Within twenty minutes, 3 species of birds had tried their newly discovered, dedicated feature: the first one, surprisingly, was the pigeon (he is usually a bit of a scaredy cat); the second one was the blackbird (frantic as usual); the third one was the robin (always nosy that one…)
The unexpected entertainment factor is that every bird has its own bathing style.
The dove and the pigeon’s disparity
The prettiest bathers have to be the collared doves. They sit on the ledge and try one foot first. They look like a 1920s young lady in a rather stylish pale grey bathing costume with a little black collar for good effect, extending her pointed toes to test the temperature before risking a full bath. Compared to the fat pigeon who lands straight in the centre with a big flop that sends the water over the edge, the collared doves are the most graceful creatures on Earth. When several visit together and sit around the edge, they look like a live incarnation of Pliny’s doves. It is magical.
The robin’s little engine
The wildest is the robin. He gathers momentum first by standing on the rim, looking intently at the water in great concentration. Then he jumps right in, plunging his head under water before coming up in a great bust of energy, the beads of water rolling down the back of his neck and flying in great arcs from the tip of his wings. He flaps his little wings so hard that he actually uses them as a method of propulsion, sending him right across the bird bath in half a dozen strokes, turning at the end and swimming back to his starting point like a tiny feather duster gone mad. He then comes back to rest on the rim for a minute, taking a breather before going back in for another wild bath. When the night falls, he flies up to the birch tree above, exhausted and happy, ready to fall asleep in a wet fluffy ball and dream of being a flying fish in a dish made of stone and carved roses.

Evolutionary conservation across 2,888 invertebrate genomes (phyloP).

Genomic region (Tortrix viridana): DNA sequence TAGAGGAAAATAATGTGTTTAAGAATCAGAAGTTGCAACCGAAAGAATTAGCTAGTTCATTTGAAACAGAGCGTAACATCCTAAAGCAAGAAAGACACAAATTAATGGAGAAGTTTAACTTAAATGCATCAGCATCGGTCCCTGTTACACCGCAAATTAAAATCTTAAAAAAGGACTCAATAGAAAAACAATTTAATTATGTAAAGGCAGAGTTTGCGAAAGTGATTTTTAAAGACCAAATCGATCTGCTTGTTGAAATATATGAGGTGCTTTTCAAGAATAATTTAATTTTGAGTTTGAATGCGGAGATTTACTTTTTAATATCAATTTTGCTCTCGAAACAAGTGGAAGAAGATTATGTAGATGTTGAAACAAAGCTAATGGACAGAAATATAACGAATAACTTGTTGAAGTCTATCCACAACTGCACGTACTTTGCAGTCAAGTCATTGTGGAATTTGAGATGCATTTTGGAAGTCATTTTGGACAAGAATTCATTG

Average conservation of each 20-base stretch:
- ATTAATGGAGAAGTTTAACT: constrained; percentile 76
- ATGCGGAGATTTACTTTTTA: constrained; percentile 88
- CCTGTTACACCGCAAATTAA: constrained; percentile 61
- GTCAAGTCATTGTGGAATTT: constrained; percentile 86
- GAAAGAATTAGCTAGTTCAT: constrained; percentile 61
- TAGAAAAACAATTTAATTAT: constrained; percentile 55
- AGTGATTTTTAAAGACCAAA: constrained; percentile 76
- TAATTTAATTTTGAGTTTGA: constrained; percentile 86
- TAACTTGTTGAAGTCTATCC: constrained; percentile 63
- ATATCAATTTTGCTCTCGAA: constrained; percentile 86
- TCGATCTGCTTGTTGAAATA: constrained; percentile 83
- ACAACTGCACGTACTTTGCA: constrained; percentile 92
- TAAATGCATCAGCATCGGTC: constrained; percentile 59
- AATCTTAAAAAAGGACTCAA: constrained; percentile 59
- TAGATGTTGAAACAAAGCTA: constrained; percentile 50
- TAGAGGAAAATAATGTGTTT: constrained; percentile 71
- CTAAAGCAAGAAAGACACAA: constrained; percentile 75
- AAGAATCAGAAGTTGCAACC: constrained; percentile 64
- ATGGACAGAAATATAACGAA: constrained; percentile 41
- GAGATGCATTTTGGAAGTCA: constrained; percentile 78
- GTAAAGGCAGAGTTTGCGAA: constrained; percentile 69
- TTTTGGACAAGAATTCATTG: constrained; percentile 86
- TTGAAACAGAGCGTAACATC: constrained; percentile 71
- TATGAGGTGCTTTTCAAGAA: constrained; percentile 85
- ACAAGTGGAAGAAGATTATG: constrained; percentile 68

The blackbirds’ back crawl
As usual, the blackbirds, both Mr. and Mrs., are rather energetic. Unlike the tidal wave of the pigeons, their effusions are like a rainbow of droplets. They manage to shake every millimeter of their body all at once, making the most of the cool water on a hot sweaty day. They come out looking disheveled and disappointingly not much less stressed than they were before their swim.
The goldfinches’ day out
Yesterday for the first time the birdbath was invaded by a flock of goldfinches, chatting away noisily as they shared the pool Roman style, on what looked like an organised spa day trip for small colourful birds. Unfortunately they were moving so fast that I never managed to get a single picture of the group in focus. I expect that their exciting chattering could be heard in a two-mile radius.
The sparrows’ disappearance
The sparrows actually like to go underwater! They sit on the edge for a bit, evaluating the depth of the pool, then they take the plunge and completely disappear, flat on the bottom, until suddenly their little heads emerge over the rim. They make me feel like a lifeguard on duty, ready with my resuscitation kit! As several of them do this together, I wonder if they’re holding some kind of competition, Le Grand Bleu style…
There are still some inhabitants of my garden who have yet to get their feet wet: I have never seen the wrens, the blue tits, the great tits, the long-tailed tits or the greenfinches capering in there. I am keeping an eye out and will update the post if I catch them.
I wish the squirrel would have a go as well. I bet that would be funny!
I must admit, one of the arguments against the birdbath was justified: it IS always filthy and a bit of a chore keeping it clean, but worth every scrub of the brush for the constant spectacle it offers.
I shall finish with the rudest of them all (no surprise there!)